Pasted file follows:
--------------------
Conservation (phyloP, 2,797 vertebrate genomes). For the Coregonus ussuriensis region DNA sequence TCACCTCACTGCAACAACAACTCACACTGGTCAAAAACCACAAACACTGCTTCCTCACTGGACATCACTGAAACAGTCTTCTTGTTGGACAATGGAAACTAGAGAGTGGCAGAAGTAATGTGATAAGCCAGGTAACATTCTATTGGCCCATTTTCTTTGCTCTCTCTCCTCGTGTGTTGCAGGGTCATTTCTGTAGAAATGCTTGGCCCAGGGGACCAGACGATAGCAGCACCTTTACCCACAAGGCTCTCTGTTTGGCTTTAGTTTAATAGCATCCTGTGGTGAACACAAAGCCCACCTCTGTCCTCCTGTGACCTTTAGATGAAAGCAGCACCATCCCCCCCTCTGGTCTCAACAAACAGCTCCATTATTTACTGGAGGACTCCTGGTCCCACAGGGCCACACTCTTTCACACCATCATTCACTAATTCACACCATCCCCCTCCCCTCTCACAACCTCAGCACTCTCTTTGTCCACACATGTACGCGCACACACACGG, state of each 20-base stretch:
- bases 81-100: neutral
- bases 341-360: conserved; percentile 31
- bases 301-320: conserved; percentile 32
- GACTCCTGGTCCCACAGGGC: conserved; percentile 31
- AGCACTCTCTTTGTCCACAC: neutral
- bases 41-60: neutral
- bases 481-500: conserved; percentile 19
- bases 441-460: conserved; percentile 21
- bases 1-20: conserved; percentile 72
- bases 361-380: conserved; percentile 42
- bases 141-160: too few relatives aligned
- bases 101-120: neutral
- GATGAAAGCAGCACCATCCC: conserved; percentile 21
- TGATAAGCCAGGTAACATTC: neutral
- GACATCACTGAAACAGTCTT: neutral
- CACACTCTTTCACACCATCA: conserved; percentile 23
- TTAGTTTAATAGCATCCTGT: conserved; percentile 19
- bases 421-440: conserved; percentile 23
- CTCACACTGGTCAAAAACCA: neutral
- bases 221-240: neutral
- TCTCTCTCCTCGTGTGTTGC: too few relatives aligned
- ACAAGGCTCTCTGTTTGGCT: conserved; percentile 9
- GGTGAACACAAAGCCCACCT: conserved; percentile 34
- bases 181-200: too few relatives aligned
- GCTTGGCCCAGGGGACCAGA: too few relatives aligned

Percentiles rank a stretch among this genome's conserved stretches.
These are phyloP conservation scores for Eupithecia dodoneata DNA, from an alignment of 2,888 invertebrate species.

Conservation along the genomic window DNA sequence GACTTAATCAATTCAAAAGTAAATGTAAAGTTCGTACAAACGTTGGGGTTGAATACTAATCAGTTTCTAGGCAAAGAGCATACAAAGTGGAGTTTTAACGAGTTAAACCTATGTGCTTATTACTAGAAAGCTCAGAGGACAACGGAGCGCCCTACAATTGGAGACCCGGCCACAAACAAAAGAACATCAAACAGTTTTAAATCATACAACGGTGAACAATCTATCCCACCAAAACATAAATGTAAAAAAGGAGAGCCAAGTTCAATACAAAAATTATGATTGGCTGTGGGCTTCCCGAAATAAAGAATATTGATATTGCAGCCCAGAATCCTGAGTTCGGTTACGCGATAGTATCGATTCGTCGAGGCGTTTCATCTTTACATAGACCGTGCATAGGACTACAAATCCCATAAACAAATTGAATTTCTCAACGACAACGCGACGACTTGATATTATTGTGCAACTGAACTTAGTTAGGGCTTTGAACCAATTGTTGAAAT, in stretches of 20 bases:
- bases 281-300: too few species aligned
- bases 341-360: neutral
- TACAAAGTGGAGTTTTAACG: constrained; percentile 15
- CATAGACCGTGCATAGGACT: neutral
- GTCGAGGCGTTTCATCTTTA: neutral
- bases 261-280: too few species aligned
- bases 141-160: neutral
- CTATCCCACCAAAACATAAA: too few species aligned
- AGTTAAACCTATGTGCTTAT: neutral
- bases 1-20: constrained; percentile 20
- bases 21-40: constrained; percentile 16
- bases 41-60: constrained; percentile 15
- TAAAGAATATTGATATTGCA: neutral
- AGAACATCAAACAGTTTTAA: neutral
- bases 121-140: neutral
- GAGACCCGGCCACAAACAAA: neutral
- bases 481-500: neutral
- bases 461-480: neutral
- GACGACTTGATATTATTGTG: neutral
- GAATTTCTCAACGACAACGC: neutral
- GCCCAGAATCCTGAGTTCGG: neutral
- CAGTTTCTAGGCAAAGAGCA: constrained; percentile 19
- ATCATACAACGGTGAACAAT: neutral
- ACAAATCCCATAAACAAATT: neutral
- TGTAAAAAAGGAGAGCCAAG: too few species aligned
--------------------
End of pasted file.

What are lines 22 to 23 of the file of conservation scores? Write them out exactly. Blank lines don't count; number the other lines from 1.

- TCTCTCTCCTCGTGTGTTGC: too few relatives aligned
- ACAAGGCTCTCTGTTTGGCT: conserved; percentile 9